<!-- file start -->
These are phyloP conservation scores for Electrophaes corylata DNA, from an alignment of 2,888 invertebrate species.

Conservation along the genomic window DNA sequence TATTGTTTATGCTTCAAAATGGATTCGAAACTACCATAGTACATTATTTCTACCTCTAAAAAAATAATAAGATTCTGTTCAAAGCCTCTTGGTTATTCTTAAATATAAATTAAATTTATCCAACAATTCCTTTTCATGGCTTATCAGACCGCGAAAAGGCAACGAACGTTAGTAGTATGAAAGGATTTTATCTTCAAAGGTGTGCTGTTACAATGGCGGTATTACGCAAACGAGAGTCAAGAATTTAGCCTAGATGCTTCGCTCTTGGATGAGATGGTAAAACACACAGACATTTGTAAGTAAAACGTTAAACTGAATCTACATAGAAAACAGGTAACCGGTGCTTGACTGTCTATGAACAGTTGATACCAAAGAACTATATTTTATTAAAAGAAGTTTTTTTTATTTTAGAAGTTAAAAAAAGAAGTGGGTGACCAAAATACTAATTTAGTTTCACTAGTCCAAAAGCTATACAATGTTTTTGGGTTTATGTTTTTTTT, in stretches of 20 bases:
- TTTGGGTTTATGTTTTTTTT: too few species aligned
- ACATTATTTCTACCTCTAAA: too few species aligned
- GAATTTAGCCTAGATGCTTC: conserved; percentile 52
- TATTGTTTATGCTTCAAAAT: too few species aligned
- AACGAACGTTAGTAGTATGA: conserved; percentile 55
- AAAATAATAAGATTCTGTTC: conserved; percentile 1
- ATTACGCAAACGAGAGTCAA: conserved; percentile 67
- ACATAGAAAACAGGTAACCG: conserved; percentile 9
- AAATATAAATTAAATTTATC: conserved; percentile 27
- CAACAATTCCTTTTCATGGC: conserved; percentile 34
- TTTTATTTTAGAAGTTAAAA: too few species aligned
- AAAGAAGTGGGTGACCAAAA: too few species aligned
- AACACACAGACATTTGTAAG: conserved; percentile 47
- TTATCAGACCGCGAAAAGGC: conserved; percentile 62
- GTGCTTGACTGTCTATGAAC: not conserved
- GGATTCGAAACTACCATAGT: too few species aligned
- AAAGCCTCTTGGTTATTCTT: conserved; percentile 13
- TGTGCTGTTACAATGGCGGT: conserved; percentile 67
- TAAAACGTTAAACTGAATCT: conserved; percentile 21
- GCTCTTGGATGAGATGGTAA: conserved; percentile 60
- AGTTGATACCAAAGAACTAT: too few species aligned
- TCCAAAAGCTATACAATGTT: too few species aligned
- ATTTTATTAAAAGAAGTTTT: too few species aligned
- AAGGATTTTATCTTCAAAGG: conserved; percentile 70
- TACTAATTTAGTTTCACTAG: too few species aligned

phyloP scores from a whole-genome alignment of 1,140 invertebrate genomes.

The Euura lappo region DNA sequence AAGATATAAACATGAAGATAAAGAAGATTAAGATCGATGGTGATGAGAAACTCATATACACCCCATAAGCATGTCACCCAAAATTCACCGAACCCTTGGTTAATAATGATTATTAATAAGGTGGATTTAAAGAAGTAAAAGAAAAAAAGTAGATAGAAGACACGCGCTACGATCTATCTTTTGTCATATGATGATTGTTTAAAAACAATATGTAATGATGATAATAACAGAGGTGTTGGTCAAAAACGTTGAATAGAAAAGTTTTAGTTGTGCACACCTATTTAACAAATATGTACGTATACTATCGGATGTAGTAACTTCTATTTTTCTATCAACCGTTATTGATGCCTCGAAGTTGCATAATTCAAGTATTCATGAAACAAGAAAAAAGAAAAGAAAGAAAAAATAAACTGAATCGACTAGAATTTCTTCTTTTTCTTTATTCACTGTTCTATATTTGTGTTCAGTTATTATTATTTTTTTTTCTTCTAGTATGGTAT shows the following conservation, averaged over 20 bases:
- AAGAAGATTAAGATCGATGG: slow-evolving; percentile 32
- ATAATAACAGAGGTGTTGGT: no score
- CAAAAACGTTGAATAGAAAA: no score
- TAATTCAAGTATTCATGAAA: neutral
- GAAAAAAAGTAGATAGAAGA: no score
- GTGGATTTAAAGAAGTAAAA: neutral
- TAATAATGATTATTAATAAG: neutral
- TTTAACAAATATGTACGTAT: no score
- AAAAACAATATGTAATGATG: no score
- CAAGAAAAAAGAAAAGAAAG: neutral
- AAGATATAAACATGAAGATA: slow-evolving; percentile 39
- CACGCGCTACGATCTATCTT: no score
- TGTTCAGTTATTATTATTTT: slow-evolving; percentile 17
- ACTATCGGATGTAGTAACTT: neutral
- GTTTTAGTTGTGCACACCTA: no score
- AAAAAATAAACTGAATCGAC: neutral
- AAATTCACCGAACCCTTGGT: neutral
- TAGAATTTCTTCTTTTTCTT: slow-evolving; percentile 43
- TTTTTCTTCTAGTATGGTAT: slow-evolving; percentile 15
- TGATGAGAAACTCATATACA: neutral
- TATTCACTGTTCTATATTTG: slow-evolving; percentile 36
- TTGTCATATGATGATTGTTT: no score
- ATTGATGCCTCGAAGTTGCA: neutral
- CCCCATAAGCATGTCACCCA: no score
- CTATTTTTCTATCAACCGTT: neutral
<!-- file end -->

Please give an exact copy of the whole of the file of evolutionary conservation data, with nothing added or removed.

These are phyloP conservation scores for Electrophaes corylata DNA, from an alignment of 2,888 invertebrate species.

Conservation along the genomic window DNA sequence TATTGTTTATGCTTCAAAATGGATTCGAAACTACCATAGTACATTATTTCTACCTCTAAAAAAATAATAAGATTCTGTTCAAAGCCTCTTGGTTATTCTTAAATATAAATTAAATTTATCCAACAATTCCTTTTCATGGCTTATCAGACCGCGAAAAGGCAACGAACGTTAGTAGTATGAAAGGATTTTATCTTCAAAGGTGTGCTGTTACAATGGCGGTATTACGCAAACGAGAGTCAAGAATTTAGCCTAGATGCTTCGCTCTTGGATGAGATGGTAAAACACACAGACATTTGTAAGTAAAACGTTAAACTGAATCTACATAGAAAACAGGTAACCGGTGCTTGACTGTCTATGAACAGTTGATACCAAAGAACTATATTTTATTAAAAGAAGTTTTTTTTATTTTAGAAGTTAAAAAAAGAAGTGGGTGACCAAAATACTAATTTAGTTTCACTAGTCCAAAAGCTATACAATGTTTTTGGGTTTATGTTTTTTTT, in stretches of 20 bases:
- TTTGGGTTTATGTTTTTTTT: too few species aligned
- ACATTATTTCTACCTCTAAA: too few species aligned
- GAATTTAGCCTAGATGCTTC: conserved; percentile 52
- TATTGTTTATGCTTCAAAAT: too few species aligned
- AACGAACGTTAGTAGTATGA: conserved; percentile 55
- AAAATAATAAGATTCTGTTC: conserved; percentile 1
- ATTACGCAAACGAGAGTCAA: conserved; percentile 67
- ACATAGAAAACAGGTAACCG: conserved; percentile 9
- AAATATAAATTAAATTTATC: conserved; percentile 27
- CAACAATTCCTTTTCATGGC: conserved; percentile 34
- TTTTATTTTAGAAGTTAAAA: too few species aligned
- AAAGAAGTGGGTGACCAAAA: too few species aligned
- AACACACAGACATTTGTAAG: conserved; percentile 47
- TTATCAGACCGCGAAAAGGC: conserved; percentile 62
- GTGCTTGACTGTCTATGAAC: not conserved
- GGATTCGAAACTACCATAGT: too few species aligned
- AAAGCCTCTTGGTTATTCTT: conserved; percentile 13
- TGTGCTGTTACAATGGCGGT: conserved; percentile 67
- TAAAACGTTAAACTGAATCT: conserved; percentile 21
- GCTCTTGGATGAGATGGTAA: conserved; percentile 60
- AGTTGATACCAAAGAACTAT: too few species aligned
- TCCAAAAGCTATACAATGTT: too few species aligned
- ATTTTATTAAAAGAAGTTTT: too few species aligned
- AAGGATTTTATCTTCAAAGG: conserved; percentile 70
- TACTAATTTAGTTTCACTAG: too few species aligned

phyloP scores from a whole-genome alignment of 1,140 invertebrate genomes.

The Euura lappo region DNA sequence AAGATATAAACATGAAGATAAAGAAGATTAAGATCGATGGTGATGAGAAACTCATATACACCCCATAAGCATGTCACCCAAAATTCACCGAACCCTTGGTTAATAATGATTATTAATAAGGTGGATTTAAAGAAGTAAAAGAAAAAAAGTAGATAGAAGACACGCGCTACGATCTATCTTTTGTCATATGATGATTGTTTAAAAACAATATGTAATGATGATAATAACAGAGGTGTTGGTCAAAAACGTTGAATAGAAAAGTTTTAGTTGTGCACACCTATTTAACAAATATGTACGTATACTATCGGATGTAGTAACTTCTATTTTTCTATCAACCGTTATTGATGCCTCGAAGTTGCATAATTCAAGTATTCATGAAACAAGAAAAAAGAAAAGAAAGAAAAAATAAACTGAATCGACTAGAATTTCTTCTTTTTCTTTATTCACTGTTCTATATTTGTGTTCAGTTATTATTATTTTTTTTTCTTCTAGTATGGTAT shows the following conservation, averaged over 20 bases:
- AAGAAGATTAAGATCGATGG: slow-evolving; percentile 32
- ATAATAACAGAGGTGTTGGT: no score
- CAAAAACGTTGAATAGAAAA: no score
- TAATTCAAGTATTCATGAAA: neutral
- GAAAAAAAGTAGATAGAAGA: no score
- GTGGATTTAAAGAAGTAAAA: neutral
- TAATAATGATTATTAATAAG: neutral
- TTTAACAAATATGTACGTAT: no score
- AAAAACAATATGTAATGATG: no score
- CAAGAAAAAAGAAAAGAAAG: neutral
- AAGATATAAACATGAAGATA: slow-evolving; percentile 39
- CACGCGCTACGATCTATCTT: no score
- TGTTCAGTTATTATTATTTT: slow-evolving; percentile 17
- ACTATCGGATGTAGTAACTT: neutral
- GTTTTAGTTGTGCACACCTA: no score
- AAAAAATAAACTGAATCGAC: neutral
- AAATTCACCGAACCCTTGGT: neutral
- TAGAATTTCTTCTTTTTCTT: slow-evolving; percentile 43
- TTTTTCTTCTAGTATGGTAT: slow-evolving; percentile 15
- TGATGAGAAACTCATATACA: neutral
- TATTCACTGTTCTATATTTG: slow-evolving; percentile 36
- TTGTCATATGATGATTGTTT: no score
- ATTGATGCCTCGAAGTTGCA: neutral
- CCCCATAAGCATGTCACCCA: no score
- CTATTTTTCTATCAACCGTT: neutral